A private in the Regiment de la Chaudiere, Leo Major got his first taste of combat during the Normandy landings, where he single-handedly captured a German half-track and had his left eye burned out with white phosphorus. After successfully arguing that he shouldn't be sent back to Canada, since he only needed his right eye to look down the sights of his rifle (an argument as logically sound as it was existentially terrifying), he kept fighting across France, Belgium and Holland.
With a chin like that, how couldn't he?
In 1945, a Canadian army company was captured while patrolling near the German-held Dutch town of Zwolle. The Canadians decided to bring up the heavy guns and level the whole damn town, but first, they needed to know where the Germans were, and perhaps also to contact the Dutch resistance to see if they would terribly mind being exploded today. Major and a friend, Willie Arsenault, volunteered for the exceptionally dangerous scouting mission inside the town about to be blown to hell.
And then they thought: Fuck that. Why waste a perfectly good town? Wouldn't it be better if they just captured the damn thing themselves while they were down there? Seeing no problem with that plan, they each took a machine gun and waited until nightfall. Under cover of darkness, the two man crept toward the first outpost covering the approach to the town. Unfortunately (for the Germans), the sentry heard them coming and fired at the noise, killing Arsenault.
Bad idea, random Nazi.
Major took the gun out of his dead friend's hands and charged down the whole damn town. He shot the sentry and the guy next to him (and probably the horse they rode in on). The rest of the Germans in the bunker fled, leaving behind a small ammunition dump. Major strapped a captured German machine gun, Arsenault's leftover weapon and his own rifle to his back, then filled a sack with grenades and made his way toward the town center.
You call that "armed"?
He spent the rest of the night ambushing patrols in the town, most of which fled (understandably) from the guy swinging the grenade sack dressed in a jacket made out of machine guns. He found the local SS Headquarters, kicked down the front door and killed most of the death squad inside, then set fire to the Gestapo HQ and continued to hurl grenades at isolated groups of German soldiers until the entire force fled the town. Then Major spent the rest of the morning trying to convince everybody that it was safe to come out; the townsfolk were still all in hiding.
Probably not from the Germans.
"Is he gone?"
The time: April 11, 1966.
The place: Viet-fuckin'-nam.
The plan: Use Robinson and 133 other men of Charlie Company to lure out a Vietcong battalion of 400-plus men.
"Sounds like a fair fight."
The result was the Battle of Xa Cam My, where the plan went catastrophically wrong for Charlie Company. They were pounded by both their own artillery and the surrounding enemy forces, with no reinforcements on the horizon. Robinson, being generally just kind of awesome, ran around the battlefield killing snipers with a grenade launcher, rescuing wounded medics and soldiers (while suffering multiple gunshot wounds of his own), and distributing the dwindling supplies of water and ammunition. Then an enemy machine gun opened fire into the American defensive circle, causing heavy casualties.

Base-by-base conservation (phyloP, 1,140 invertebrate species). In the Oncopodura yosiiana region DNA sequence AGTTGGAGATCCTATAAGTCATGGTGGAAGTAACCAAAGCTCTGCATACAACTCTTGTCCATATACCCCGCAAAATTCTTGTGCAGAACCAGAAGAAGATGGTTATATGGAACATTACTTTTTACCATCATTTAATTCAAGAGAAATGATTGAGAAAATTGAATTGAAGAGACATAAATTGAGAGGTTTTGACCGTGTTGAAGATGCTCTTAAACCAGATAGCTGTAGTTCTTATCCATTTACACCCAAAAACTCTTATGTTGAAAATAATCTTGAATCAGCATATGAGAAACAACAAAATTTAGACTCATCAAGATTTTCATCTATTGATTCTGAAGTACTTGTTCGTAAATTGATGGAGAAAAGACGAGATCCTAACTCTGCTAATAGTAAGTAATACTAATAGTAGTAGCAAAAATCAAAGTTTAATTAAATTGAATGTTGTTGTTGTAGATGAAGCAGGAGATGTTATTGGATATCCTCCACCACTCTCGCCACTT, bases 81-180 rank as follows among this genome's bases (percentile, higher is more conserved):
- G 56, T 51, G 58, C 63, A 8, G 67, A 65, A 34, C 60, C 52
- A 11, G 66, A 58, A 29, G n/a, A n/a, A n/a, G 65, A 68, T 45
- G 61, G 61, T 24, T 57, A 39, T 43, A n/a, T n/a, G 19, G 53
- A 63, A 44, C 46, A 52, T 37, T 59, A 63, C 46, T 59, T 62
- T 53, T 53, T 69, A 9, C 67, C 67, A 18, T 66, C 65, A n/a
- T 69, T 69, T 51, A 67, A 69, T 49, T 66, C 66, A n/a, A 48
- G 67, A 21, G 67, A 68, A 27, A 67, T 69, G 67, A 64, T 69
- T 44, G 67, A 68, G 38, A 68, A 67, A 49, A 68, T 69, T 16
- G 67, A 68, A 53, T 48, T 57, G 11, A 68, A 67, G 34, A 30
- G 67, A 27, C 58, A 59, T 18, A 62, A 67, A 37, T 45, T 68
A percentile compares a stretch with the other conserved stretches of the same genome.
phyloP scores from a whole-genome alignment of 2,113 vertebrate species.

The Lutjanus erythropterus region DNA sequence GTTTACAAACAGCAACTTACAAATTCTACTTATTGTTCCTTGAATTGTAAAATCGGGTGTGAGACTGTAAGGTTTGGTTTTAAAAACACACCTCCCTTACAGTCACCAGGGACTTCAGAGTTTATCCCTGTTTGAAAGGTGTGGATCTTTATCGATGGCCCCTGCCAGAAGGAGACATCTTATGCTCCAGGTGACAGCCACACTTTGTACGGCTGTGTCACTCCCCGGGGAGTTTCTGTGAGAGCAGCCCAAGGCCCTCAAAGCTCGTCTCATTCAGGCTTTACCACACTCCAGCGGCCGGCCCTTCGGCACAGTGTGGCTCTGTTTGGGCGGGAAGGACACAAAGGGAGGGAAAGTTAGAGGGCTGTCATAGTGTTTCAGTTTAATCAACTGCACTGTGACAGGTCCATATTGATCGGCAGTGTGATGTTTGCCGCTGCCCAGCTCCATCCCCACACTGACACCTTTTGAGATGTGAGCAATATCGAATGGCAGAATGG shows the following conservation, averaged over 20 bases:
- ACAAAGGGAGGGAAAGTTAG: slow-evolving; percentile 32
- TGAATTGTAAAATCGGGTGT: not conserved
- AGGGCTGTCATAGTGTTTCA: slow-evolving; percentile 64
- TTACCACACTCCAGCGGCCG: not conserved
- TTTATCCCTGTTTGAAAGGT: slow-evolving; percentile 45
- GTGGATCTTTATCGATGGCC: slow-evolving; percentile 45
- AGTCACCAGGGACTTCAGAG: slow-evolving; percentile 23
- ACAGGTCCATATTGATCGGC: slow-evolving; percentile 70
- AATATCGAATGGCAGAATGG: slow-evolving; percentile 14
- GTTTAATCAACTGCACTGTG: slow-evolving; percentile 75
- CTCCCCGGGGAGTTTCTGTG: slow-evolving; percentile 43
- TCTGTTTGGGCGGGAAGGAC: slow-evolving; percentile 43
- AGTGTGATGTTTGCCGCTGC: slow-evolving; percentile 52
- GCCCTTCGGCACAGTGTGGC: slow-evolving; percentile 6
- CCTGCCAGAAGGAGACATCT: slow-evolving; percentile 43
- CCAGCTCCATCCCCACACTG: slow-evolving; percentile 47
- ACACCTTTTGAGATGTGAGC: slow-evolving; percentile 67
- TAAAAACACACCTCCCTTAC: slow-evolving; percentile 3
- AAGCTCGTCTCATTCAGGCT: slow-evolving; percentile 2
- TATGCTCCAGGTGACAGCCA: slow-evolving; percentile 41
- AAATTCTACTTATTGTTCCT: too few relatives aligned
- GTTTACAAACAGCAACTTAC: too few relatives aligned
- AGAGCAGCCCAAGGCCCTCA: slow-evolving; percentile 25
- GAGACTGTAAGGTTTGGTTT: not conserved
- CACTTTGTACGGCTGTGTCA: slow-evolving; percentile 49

"Hey Jim? This whole 'war' thing kind of sucks ass, doesn't it?"
Despite his wounds and complete lack of ammunition, Robinson made a beeline for the Vietnamese machine-gunner with a grenade in each hand. Most of these stories involve an insane, lone charge against overwhelming odds and in spite of grievous, life-threatening wounds. And in that respect, Robinson's tale is no different, save for one key element: During his one-man suicide charge, Robinson was set on fucking fire.
Pictured: Fucking fire.
He was shot in the leg (again), except this time with a tracer round that somehow ignited his pants. Tearing off the burning garment, he continued to advance -- a pant-less, burning god of vengeance -- toward the Vietnamese machine-gunner. He was shot twice more in the chest (making that five bullet wounds, if you weren't keeping count) but marshaled his fleeting strength to hurl his explosives into the enemy, silencing the machine gun and saving dozens of American lives.
Damn. War sure seems to involve a lot more insanity, fire and man-nudity than the history books tell us.
300 was right!
For more incredibly badass warriors, check out 5 Real Life Soldiers Who Make Rambo Look Like a Pussy and 6 Soldiers Who Survived Shit That Would Kill a Terminator.
And stop by Linkstorm to discover what happens when you make Cody Johnston angry.
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